The philosophy Vogue and the Met seem to be going with in setting the stage for the upcoming Punk: Chaos to Couture gala and exhibit is that punk is an attitude–one that Givenchy designer and perceived rebel Riccardo Tisci has been chosen to represent as a co-chair.
So, Style.com sat down with him for an interview to more or less assess how punk he really is, despite often being described as sweet and charming.
So, how punk is Riccardo Tisci, really? Let him count the ways:
He lived in England:
I got nearer punk when I was 17. I left Italy to go to England, which was very punk for me to do, coming from where I come from. I didn’t want to live under the situation in Italy at that moment, political and social. I wanted to express myself, and I went to England and made my life…. You could still feel the attitude of punk in England, you still feel it a lot today, and I think the English, they’re very punk in their DNA.
The police came to his first two shows:
Not aesthetically [but] my own way to be punk, yes…. I didn’t know why I was there. I didn’t know why people chose me, because I had been doing [my own collections] in Milan in the punk way—I had been doing shows in a garage, talking about a vision of sexuality, being criticized, being stopped by the Italian government. The police came during my first two shows. All that because I was doing it off calendar, because I was doing it in an illegal place.
His rebellious approach at Givenchy:
I remember my first year at Givenchy some people wrote in a review that I was Antichrist, and I’m the most Catholic person in the world…. But what I did at the beginning, it was very punk because I didn’t really respect very much the DNA.
I got criticized a lot at the beginning, and it didn’t scare me, because I would really believe that I was there for a reason.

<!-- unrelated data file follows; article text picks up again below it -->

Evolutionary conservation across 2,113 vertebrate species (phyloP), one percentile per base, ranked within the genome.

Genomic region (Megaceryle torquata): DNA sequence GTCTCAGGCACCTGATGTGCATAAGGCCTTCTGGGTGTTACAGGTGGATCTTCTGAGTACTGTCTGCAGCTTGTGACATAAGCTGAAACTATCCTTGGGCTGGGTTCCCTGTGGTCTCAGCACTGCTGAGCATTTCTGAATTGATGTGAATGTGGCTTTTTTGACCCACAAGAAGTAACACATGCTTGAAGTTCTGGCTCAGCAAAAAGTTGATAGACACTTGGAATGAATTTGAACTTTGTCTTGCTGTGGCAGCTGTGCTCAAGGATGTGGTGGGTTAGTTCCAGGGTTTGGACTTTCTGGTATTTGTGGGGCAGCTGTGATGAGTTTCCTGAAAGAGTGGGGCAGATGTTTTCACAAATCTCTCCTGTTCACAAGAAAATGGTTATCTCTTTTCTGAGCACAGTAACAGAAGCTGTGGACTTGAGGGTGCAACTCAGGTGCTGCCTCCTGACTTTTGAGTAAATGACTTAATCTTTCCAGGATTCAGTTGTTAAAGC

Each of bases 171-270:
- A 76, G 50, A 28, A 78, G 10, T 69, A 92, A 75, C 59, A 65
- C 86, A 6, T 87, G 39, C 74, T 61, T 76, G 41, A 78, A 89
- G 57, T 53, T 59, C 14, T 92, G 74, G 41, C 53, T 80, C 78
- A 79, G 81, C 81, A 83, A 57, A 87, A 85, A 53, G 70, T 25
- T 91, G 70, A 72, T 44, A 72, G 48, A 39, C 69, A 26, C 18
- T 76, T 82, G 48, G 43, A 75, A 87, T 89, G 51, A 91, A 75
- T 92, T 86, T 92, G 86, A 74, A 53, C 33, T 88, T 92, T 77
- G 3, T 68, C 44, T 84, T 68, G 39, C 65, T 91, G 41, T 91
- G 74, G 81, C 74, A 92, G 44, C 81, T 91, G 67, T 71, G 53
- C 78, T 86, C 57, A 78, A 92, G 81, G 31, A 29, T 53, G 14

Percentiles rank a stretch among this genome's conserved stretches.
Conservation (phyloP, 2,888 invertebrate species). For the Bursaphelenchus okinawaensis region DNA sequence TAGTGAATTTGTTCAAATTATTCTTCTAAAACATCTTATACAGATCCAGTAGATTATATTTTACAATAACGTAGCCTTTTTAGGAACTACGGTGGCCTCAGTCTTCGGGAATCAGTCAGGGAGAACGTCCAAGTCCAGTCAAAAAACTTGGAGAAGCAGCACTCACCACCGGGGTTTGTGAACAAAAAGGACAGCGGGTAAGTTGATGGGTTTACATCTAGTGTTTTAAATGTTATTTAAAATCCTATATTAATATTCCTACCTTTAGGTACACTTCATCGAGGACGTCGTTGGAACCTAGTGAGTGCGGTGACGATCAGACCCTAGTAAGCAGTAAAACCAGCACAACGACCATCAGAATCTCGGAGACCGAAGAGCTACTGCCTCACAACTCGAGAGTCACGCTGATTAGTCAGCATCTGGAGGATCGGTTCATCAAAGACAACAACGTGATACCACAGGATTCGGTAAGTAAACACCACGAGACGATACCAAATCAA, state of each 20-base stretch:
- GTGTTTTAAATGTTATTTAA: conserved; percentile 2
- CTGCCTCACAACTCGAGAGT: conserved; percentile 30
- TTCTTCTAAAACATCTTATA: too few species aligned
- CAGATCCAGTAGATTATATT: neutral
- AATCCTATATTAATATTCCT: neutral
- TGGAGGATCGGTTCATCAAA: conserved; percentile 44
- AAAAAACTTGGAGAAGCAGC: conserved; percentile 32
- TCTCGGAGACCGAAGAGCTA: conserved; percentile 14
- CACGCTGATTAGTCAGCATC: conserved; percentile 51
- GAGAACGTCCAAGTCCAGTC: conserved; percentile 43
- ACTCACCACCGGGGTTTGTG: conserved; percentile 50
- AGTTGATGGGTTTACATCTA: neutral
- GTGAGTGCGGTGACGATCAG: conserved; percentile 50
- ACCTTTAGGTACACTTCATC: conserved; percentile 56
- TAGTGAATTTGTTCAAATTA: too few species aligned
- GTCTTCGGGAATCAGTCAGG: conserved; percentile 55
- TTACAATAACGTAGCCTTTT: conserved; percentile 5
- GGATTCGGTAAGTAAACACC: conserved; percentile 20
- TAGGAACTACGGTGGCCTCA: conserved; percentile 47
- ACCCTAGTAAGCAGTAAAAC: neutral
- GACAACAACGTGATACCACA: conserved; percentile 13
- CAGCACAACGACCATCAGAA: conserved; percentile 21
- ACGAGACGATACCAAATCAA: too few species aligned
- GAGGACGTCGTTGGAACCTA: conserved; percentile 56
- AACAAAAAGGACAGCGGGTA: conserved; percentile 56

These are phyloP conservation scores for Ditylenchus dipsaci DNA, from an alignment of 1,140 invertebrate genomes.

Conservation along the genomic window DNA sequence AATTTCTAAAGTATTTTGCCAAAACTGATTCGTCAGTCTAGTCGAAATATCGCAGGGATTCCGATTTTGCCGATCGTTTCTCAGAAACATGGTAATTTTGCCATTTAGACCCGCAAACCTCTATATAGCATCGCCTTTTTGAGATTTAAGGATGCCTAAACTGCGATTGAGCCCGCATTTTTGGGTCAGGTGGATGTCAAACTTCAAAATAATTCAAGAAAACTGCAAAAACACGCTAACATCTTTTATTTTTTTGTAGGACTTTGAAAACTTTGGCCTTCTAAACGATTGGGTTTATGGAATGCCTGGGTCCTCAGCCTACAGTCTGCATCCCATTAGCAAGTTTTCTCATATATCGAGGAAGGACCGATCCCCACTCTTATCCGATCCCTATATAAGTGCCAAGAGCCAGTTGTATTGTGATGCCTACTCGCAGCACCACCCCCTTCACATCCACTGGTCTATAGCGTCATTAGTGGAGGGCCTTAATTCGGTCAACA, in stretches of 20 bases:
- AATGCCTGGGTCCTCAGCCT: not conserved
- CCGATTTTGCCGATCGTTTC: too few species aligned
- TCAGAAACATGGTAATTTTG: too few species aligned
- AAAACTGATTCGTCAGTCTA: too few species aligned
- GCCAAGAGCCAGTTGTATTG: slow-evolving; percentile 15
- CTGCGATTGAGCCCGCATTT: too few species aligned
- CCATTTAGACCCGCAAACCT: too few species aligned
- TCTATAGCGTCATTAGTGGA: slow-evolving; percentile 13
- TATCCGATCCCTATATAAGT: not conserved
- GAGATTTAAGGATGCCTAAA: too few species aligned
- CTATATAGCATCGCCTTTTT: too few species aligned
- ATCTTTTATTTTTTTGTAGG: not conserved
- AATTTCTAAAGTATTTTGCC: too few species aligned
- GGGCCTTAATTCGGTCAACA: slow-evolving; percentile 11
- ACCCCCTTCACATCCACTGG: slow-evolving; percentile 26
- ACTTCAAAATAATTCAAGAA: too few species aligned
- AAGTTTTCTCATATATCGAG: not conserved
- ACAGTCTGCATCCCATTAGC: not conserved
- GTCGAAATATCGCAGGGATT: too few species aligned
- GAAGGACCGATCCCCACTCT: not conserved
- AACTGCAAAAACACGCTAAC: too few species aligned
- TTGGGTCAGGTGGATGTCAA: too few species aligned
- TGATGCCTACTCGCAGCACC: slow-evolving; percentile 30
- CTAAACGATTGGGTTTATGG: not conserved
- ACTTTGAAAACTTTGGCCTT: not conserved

He’s defensive of Hedi Slimane:
The aesthetic that he does really belongs to him…. For sure, it is something that doesn’t look like anybody else, and that’s what I like…. Sometimes people say, “Oh, this person is a genius,” and you just see that what that person’s doing is something that’s been done two years before by somebody else. That, for me, is what I’m really against in fashion. And I think Hedi’s doing a great job. I like his aesthetic anyway.
He supports people who “don’t give a fuck”:
I support a lot of artists that are not scared to show emotion, like Marina Abramovic, Rihanna, or Carine Roitfeld. People that don’t—not in a bad way—but they don’t give a shit. They don’t give a fuck.
He puts unconventional models in his campaigns because the lack of punk culture today means that different types of people are more alone:
Today it seems like everybody is on their own…It probably sounds pretentious now I’m telling you, but when I used a transsexual for a campaign [the model Lea T], when I did other things, like using an albino for a campaign, I give a little. In my own way, I’m a person who can be followed by the young generation, or even more mature people. A designer does have this power, and I want to use the power not only to sell clothes and bags. I want to use my little power—or big, whatever people think it is—to give a message as well.
Punk and couture are the same:
You’re doing it with a lot of craftsmanship… And punk is the same. It’s about craftsmanship. Each person would make his own look. They made it on their body, they fitted it on their own body, and it’s basically the same way you do couture.
He’s basically creating an entire couture collection for his Met Gala guests:
Actually, it’s a little bit bigger than [a] couture [show] because it’s going to be a little bit more than ten looks…and it’s going to be very interesting because people are going to understand how these people are punk for me.